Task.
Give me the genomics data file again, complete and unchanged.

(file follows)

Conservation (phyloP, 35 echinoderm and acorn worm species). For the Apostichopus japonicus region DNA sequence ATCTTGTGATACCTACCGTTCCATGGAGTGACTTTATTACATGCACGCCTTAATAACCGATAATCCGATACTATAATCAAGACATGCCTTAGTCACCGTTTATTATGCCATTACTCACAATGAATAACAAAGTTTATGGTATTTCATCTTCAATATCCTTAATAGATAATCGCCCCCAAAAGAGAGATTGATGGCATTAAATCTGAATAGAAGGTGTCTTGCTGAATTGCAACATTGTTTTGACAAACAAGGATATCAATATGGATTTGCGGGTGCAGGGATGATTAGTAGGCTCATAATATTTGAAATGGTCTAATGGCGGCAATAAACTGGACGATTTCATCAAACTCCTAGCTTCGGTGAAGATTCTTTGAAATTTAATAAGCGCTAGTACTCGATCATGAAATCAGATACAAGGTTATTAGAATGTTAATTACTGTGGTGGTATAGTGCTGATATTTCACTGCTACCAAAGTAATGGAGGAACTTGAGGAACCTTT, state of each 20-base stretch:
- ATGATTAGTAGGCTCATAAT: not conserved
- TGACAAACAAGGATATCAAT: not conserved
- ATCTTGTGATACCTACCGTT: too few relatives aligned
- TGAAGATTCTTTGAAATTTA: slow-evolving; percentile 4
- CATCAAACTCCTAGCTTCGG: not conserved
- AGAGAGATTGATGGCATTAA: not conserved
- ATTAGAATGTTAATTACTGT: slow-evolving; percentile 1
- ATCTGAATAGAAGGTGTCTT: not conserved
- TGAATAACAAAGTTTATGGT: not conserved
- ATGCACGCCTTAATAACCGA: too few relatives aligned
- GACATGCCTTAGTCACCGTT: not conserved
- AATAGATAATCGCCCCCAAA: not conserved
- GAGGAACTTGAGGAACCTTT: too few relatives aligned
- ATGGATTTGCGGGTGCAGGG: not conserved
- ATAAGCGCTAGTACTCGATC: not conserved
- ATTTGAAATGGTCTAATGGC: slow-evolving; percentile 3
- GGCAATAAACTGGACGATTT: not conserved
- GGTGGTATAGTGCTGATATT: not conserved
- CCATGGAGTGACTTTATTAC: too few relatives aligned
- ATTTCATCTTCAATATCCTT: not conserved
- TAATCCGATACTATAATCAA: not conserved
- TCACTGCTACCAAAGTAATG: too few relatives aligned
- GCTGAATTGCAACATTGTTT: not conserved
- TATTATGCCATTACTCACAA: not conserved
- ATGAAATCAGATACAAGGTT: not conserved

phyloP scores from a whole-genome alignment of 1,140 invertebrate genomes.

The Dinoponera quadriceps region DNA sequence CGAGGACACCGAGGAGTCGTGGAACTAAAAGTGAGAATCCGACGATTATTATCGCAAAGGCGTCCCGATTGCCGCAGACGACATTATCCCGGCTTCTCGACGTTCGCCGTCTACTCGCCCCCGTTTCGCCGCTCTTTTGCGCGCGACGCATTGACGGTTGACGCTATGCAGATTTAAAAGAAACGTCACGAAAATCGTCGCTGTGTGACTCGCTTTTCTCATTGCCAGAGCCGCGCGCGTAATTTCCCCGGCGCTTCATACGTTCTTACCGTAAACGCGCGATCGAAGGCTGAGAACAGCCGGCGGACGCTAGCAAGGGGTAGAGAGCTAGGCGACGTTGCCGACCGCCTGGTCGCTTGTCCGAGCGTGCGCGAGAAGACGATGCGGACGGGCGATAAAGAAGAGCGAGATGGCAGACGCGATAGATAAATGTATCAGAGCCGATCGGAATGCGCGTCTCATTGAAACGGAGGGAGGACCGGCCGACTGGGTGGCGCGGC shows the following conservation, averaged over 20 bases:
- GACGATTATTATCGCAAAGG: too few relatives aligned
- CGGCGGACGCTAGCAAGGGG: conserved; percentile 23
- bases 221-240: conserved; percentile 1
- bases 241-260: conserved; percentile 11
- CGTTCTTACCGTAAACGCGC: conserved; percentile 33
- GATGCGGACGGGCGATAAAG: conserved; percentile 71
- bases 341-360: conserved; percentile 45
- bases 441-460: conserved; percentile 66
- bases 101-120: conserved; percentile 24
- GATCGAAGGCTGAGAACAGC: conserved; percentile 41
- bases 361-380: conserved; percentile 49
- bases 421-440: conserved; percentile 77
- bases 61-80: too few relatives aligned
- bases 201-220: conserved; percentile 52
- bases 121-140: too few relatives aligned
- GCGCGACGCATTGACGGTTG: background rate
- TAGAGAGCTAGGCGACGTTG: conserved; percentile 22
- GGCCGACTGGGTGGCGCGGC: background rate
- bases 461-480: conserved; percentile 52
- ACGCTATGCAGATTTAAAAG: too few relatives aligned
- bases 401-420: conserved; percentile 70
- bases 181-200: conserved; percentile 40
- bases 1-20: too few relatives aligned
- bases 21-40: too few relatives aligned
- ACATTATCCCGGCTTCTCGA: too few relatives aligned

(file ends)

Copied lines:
Conservation (phyloP, 35 echinoderm and acorn worm species). For the Apostichopus japonicus region DNA sequence ATCTTGTGATACCTACCGTTCCATGGAGTGACTTTATTACATGCACGCCTTAATAACCGATAATCCGATACTATAATCAAGACATGCCTTAGTCACCGTTTATTATGCCATTACTCACAATGAATAACAAAGTTTATGGTATTTCATCTTCAATATCCTTAATAGATAATCGCCCCCAAAAGAGAGATTGATGGCATTAAATCTGAATAGAAGGTGTCTTGCTGAATTGCAACATTGTTTTGACAAACAAGGATATCAATATGGATTTGCGGGTGCAGGGATGATTAGTAGGCTCATAATATTTGAAATGGTCTAATGGCGGCAATAAACTGGACGATTTCATCAAACTCCTAGCTTCGGTGAAGATTCTTTGAAATTTAATAAGCGCTAGTACTCGATCATGAAATCAGATACAAGGTTATTAGAATGTTAATTACTGTGGTGGTATAGTGCTGATATTTCACTGCTACCAAAGTAATGGAGGAACTTGAGGAACCTTT, state of each 20-base stretch:
- ATGATTAGTAGGCTCATAAT: not conserved
- TGACAAACAAGGATATCAAT: not conserved
- ATCTTGTGATACCTACCGTT: too few relatives aligned
- TGAAGATTCTTTGAAATTTA: slow-evolving; percentile 4
- CATCAAACTCCTAGCTTCGG: not conserved
- AGAGAGATTGATGGCATTAA: not conserved
- ATTAGAATGTTAATTACTGT: slow-evolving; percentile 1
- ATCTGAATAGAAGGTGTCTT: not conserved
- TGAATAACAAAGTTTATGGT: not conserved
- ATGCACGCCTTAATAACCGA: too few relatives aligned
- GACATGCCTTAGTCACCGTT: not conserved
- AATAGATAATCGCCCCCAAA: not conserved
- GAGGAACTTGAGGAACCTTT: too few relatives aligned
- ATGGATTTGCGGGTGCAGGG: not conserved
- ATAAGCGCTAGTACTCGATC: not conserved
- ATTTGAAATGGTCTAATGGC: slow-evolving; percentile 3
- GGCAATAAACTGGACGATTT: not conserved
- GGTGGTATAGTGCTGATATT: not conserved
- CCATGGAGTGACTTTATTAC: too few relatives aligned
- ATTTCATCTTCAATATCCTT: not conserved
- TAATCCGATACTATAATCAA: not conserved
- TCACTGCTACCAAAGTAATG: too few relatives aligned
- GCTGAATTGCAACATTGTTT: not conserved
- TATTATGCCATTACTCACAA: not conserved
- ATGAAATCAGATACAAGGTT: not conserved

phyloP scores from a whole-genome alignment of 1,140 invertebrate genomes.

The Dinoponera quadriceps region DNA sequence CGAGGACACCGAGGAGTCGTGGAACTAAAAGTGAGAATCCGACGATTATTATCGCAAAGGCGTCCCGATTGCCGCAGACGACATTATCCCGGCTTCTCGACGTTCGCCGTCTACTCGCCCCCGTTTCGCCGCTCTTTTGCGCGCGACGCATTGACGGTTGACGCTATGCAGATTTAAAAGAAACGTCACGAAAATCGTCGCTGTGTGACTCGCTTTTCTCATTGCCAGAGCCGCGCGCGTAATTTCCCCGGCGCTTCATACGTTCTTACCGTAAACGCGCGATCGAAGGCTGAGAACAGCCGGCGGACGCTAGCAAGGGGTAGAGAGCTAGGCGACGTTGCCGACCGCCTGGTCGCTTGTCCGAGCGTGCGCGAGAAGACGATGCGGACGGGCGATAAAGAAGAGCGAGATGGCAGACGCGATAGATAAATGTATCAGAGCCGATCGGAATGCGCGTCTCATTGAAACGGAGGGAGGACCGGCCGACTGGGTGGCGCGGC shows the following conservation, averaged over 20 bases:
- GACGATTATTATCGCAAAGG: too few relatives aligned
- CGGCGGACGCTAGCAAGGGG: conserved; percentile 23
- bases 221-240: conserved; percentile 1
- bases 241-260: conserved; percentile 11
- CGTTCTTACCGTAAACGCGC: conserved; percentile 33
- GATGCGGACGGGCGATAAAG: conserved; percentile 71
- bases 341-360: conserved; percentile 45
- bases 441-460: conserved; percentile 66
- bases 101-120: conserved; percentile 24
- GATCGAAGGCTGAGAACAGC: conserved; percentile 41
- bases 361-380: conserved; percentile 49
- bases 421-440: conserved; percentile 77
- bases 61-80: too few relatives aligned
- bases 201-220: conserved; percentile 52
- bases 121-140: too few relatives aligned
- GCGCGACGCATTGACGGTTG: background rate
- TAGAGAGCTAGGCGACGTTG: conserved; percentile 22
- GGCCGACTGGGTGGCGCGGC: background rate
- bases 461-480: conserved; percentile 52
- ACGCTATGCAGATTTAAAAG: too few relatives aligned
- bases 401-420: conserved; percentile 70
- bases 181-200: conserved; percentile 40
- bases 1-20: too few relatives aligned
- bases 21-40: too few relatives aligned
- ACATTATCCCGGCTTCTCGA: too few relatives aligned